Food adulteration, whether intentional or accidental, poses a risk to consumer health and defames food manufacturers. In addition to maintaining best manufacturing practices, it is crucial for food scientists to develop reliable methods to test food quality, detect traces of unauthorized adulterants, and remain compliant with regulatory requirements. For a variety of food products, carbohydrate components serve as authenticity markers and are often used to validate food quality.
Despite their widespread use, analytical techniques such as liquid chromatography (LC) or gas chromatography (GC) often present challenges when it comes to obtaining accurate carbohydrate measurements, compromising important information at the expense of public health. Here, we explain why it’s necessary to choose sensitive and robust methods for carbohydrate analysis within the food industry. We also discuss how using high-performance anion-exchange chromatography coupled with pulsed amperometric detection (HPAE-PAD) can identify food adulterants with increased confidence.
Carbohydrate Detection: The Need for Sensitive and Robust Methods
Carbohydrate profiles in certain foods, such as honey, agave syrups, fruit juices, and coffee, act as markers for authenticity and can be used to detect food fraud. Adulteration of honey or agave syrup can involve their dilution with cheaper, often unhealthy alternatives, such as high fructose corn syrup or saccharose syrup, produced from beets or canes. In these instances, analytical methods that can accurately measure sucrose levels in honey or perform oligosaccharide profiling in agave syrup help distinguish the genuine food products from their fraudulent counterparts.
The familiarity and widespread use of LC and GC prompt scientists to use these techniques as a default approach for carbohydrate analysis; however, these methods aren’t the best choice to detect, measure, and study carbohydrates. The high polarity of carbohydrates makes them difficult to reliably retain and separate using reverse phase chromatography. As carbohydrates are weakly acidic, dissolving high concentrations of them imparts higher acidity to the samples. At extreme pH levels, metals from the column’s surface strip away and adhere to the packing materials, tampering with the column’s integrity. Moreover, the inherent viscosity of these samples will also require optimized column heating to ensure a consistent flow through the column. Any fluctuations to lower temperatures can result in changes in viscosity of the sugar samples, causing them to stick to the column surface, generating backpressure and making the method irreproducible.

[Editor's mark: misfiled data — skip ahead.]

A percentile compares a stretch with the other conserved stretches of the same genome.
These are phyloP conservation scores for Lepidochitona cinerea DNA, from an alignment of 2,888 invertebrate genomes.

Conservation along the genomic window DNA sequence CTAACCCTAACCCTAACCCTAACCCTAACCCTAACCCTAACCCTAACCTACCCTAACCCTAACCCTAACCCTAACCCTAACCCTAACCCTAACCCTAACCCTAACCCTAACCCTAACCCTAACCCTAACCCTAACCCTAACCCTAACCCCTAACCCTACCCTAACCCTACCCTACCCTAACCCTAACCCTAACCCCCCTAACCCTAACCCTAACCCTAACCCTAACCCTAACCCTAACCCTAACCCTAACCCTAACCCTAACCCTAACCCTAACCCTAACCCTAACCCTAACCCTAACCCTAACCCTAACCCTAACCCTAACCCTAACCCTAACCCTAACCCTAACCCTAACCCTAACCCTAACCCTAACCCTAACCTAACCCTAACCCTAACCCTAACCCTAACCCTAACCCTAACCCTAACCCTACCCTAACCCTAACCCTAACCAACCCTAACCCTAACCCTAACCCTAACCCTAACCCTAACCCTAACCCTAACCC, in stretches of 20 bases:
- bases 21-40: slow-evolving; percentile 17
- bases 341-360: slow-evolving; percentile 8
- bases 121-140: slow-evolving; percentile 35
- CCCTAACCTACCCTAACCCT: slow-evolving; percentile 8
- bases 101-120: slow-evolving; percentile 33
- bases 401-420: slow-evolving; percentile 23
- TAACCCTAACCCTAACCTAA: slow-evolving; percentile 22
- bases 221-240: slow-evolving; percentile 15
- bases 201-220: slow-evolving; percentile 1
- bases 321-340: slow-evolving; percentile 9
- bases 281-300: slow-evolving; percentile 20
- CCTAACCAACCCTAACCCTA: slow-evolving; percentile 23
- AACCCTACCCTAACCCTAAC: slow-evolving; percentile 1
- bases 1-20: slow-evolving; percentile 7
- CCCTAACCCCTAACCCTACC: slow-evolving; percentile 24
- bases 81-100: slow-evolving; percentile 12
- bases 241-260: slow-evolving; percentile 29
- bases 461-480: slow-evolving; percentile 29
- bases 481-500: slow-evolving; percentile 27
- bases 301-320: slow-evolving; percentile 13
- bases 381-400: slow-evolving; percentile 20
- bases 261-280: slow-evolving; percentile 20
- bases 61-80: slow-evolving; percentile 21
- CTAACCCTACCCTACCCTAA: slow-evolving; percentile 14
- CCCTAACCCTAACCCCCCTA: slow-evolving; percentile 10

Additionally, carbohydrates tend to have very few chromophore groups and cannot, therefore, be detected with adequate sensitivity using ultraviolet (UV)-based detectors. Switching to refractive index or low-wavelength UV detection methods prevents the use of gradients due to their sensitivity to the eluent and sample matrix components. Gradients can also increase the baseline noise, thereby reducing the signal-to-noise ratio and decreasing the sensitivity of measurements.
Relying on discrete elution times is also challenging as the monosaccharide components, glucose and fructose, both have the same molecular weights of 180.16 g/mol. When in solution, they also both exist in ring forms, making them indistinguishable, especially given the lack of chromophores. Using a strong base can push the equilibrium to one side and stop the interconversion between ring and chain structures, providing a slight difference in retention time. However, at higher base concentrations, the monosaccharides are not retained for too long and will elute out very quickly.
One option to retain carbohydrates and boost sensitivity for measurement is to derivatize the samples. Though several isomers and chains of a carbohydrate molecule can be derivatized, requiring a summation to yield the total result for one carbohydrate can make method validation complicated, laborious, and time-consuming. Furthermore, due to the diversity of sample matrices used in the food industry, a thorough sample cleanup prior to injection is often necessary to prevent any assay carryovers, making the sample preparation process more tedious.